Sandford Design and Illustration




Hi! My name is Aaron Sandford. I am a graphic designer and the owner and oper­a­tor of Sandford Design + Illustration.

What's your mission?

My mis­sion is twofold: To create beauty and visu­ally to solve prob­lems of com­mu­ni­ca­tion. I sin­cerely want to see my clients suc­ceed in sell­ing their prod­ucts, their thoughts, and their pas­sions. Visual com­mu­ni­ca­tion is pow­er­ful; an info­graphic can con­dense thou­sands of data points into a digestible thought, and a color scheme can set a mood more quickly and pow­er­fully than a para­graph. And any­where we can create beauty, the world becomes a better place. Creating beauty is some­thing humans are meant to do.

How did you become a designer?

There are a number of design­ers and artists in my extended family, and I used to play for hours with the cheap design pro­gram Printmaster Gold, so I got an early start.

For years, though, I thought I'd go into archi­tec­ture: My dad is an engi­neer, and I've always loved the idea of com­bin­ing tech­ni­cal problem-solving with art and beauty. When I was a stu­dent at Hillsdale College, I took a design class and real­ized that there's plenty of tech­ni­cal problem-solving there, too. A series of side jobs and intern­ships (and the doc­u­men­tary Helvetica) got me hooked. I grad­u­ated from Hillsdale with a degree in art in 2014, and I've been design­ing pro­fes­sion­ally ever since.

What's your favorite kind of design job?

I love cre­at­ing illus­tra­tions with mul­ti­ple layers of mean­ing, and that require just enough effort to under­stand to pro­duce an aha! moment.

I love work­ing within the lim­i­ta­tions of the rules of typog­ra­phy and clas­si­cal pro­por­tions to pro­duce clean, har­mo­nious text that doesn't dis­tract from its mes­sage but is also beau­ti­ful on its own.

I like to work with my hands and make prod­ucts that I can hold.

And I love col­lab­o­rat­ing with people to pro­duce work that's better than what I could do on my own.

It's a rare project that includes all four ele­ments, but any one of those things will make me happy. Book and mag­a­zine layout, edi­to­r­ial illus­tra­tion, poster design, and pack­ag­ing and label design are all right up my alley. Anything that requires me to pull out my craft knife is a bonus.

Where do you get your inspiration?

My favorite design class in col­lege was History of Design and Photography. We really could have spent two semes­ters on design his­tory alone instead of making it share one semes­ter with the his­tory of the pho­to­graph, but the teacher made the best of what time we had. I loved learn­ing about how cul­ture, pol­i­tics, and ide­ol­ogy shaped the design of their times, and how many aes­thetic move­ments were reac­tions to reac­tions. It's hum­bling to see the stun­ning intri­ca­cies of art nou­veau and the stark bril­liance of con­struc­tivism, to grasp the com­mit­ment those early graphic artists had to their craft and to their ideas.

Humbling, but also inspir­ing. Some of the great­est painters in his­tory learned by copy­ing mas­ter­works, and 21st-century design­ers have an incred­i­ble library of past work to study, emu­late, and react to. I love sym­bol­ism, so some of my most direct inspi­ra­tion has been from the International Style — the design that was stripped down to its barest, most abstract forms in an attempt to tran­scend local pref­er­ences and bridge com­mu­ni­ca­tion gaps. Massimo Vignelli's New York City Subway map is appro­pri­ately one of the most famous works from this period. Its bril­liance is in its sim­plic­ity.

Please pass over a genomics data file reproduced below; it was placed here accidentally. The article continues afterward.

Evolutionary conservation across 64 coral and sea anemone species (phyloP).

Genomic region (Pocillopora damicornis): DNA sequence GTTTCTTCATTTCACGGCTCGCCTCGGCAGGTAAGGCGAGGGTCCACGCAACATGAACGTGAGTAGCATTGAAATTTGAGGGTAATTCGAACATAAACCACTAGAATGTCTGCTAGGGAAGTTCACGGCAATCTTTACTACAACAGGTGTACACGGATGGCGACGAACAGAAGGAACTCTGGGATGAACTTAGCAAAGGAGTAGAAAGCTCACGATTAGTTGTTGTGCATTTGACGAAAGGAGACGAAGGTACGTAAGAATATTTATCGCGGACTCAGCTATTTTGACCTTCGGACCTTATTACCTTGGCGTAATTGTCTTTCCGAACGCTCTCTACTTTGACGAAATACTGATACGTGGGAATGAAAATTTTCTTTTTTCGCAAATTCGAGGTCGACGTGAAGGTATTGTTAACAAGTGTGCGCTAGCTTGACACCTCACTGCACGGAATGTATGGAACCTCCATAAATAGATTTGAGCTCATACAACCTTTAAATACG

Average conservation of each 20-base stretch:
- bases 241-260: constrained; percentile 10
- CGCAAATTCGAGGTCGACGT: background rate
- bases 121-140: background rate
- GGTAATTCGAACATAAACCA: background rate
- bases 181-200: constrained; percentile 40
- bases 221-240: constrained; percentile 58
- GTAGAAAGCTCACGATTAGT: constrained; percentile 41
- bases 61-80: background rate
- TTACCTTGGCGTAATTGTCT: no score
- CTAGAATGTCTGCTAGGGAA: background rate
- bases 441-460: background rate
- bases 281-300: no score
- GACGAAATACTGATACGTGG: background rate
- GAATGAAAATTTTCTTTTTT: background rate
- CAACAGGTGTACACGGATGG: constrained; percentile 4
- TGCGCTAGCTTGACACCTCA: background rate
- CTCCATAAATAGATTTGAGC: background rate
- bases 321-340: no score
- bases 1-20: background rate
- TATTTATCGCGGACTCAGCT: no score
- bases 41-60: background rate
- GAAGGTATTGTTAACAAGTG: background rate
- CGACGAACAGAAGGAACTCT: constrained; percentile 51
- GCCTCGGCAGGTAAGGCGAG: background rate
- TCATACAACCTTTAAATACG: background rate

As a clas­si­cal sculp­tor, I also love work that draws on the human form. I'm think­ing more of archi­tec­ture than graphic design here — I love the work of sculp­tor and archi­tect Santiago Calatrava and his focus on abstrac­tion of the human body. I would love to explore ways of using sim­i­lar abstrac­tions and even sculp­ture in my work as a designer, though this is a fron­tier for me and not some­thing I can point to very read­ily in my extant work.

Finally I draw inspi­ra­tion from my sur­round­ings. Whether that's my office space or the coun­try­side, I'm refreshed by beauty and inspired to create it. I live in New Hampshire (the best state in the USA), and when I get out­side to enjoy the colors and smells of the chang­ing sea­sons, the stars at night and the bril­liant blue skies in the day­time, I feel more ready to create beauty of my own.

What else do you do besides design?

So many things! I'm a clas­si­cal musi­cian as well as a visual artist. I sing with the Manchester Choral Society and am always on the look­out for oppor­tu­ni­ties to sing or play the piano (or both!) with others. I love to learn, and I try to read much and often (a smat­ter­ing of blogs and news arti­cles, but mostly books these days: a mix of clas­sic fic­tion, busi­ness, design, and psy­chol­ogy books, and dis­cus­sions of the­ol­ogy). I love hiking, rowing, and skat­ing, depend­ing on the season. I'll go indoor rock climb­ing any time of year. I enjoy all things hos­pi­tal­ity: baking, cook­ing, dec­o­rat­ing, host­ing, deep con­ver­sa­tion, games, and laugh­ter.

Besides my work for SD+I, I manage IT for my dad's sur­vey­ing and engi­neer­ing busi­ness, and I'm the graphic designer for the dig­i­tal mar­ket­ing com­pany Jabberwocky Studios.

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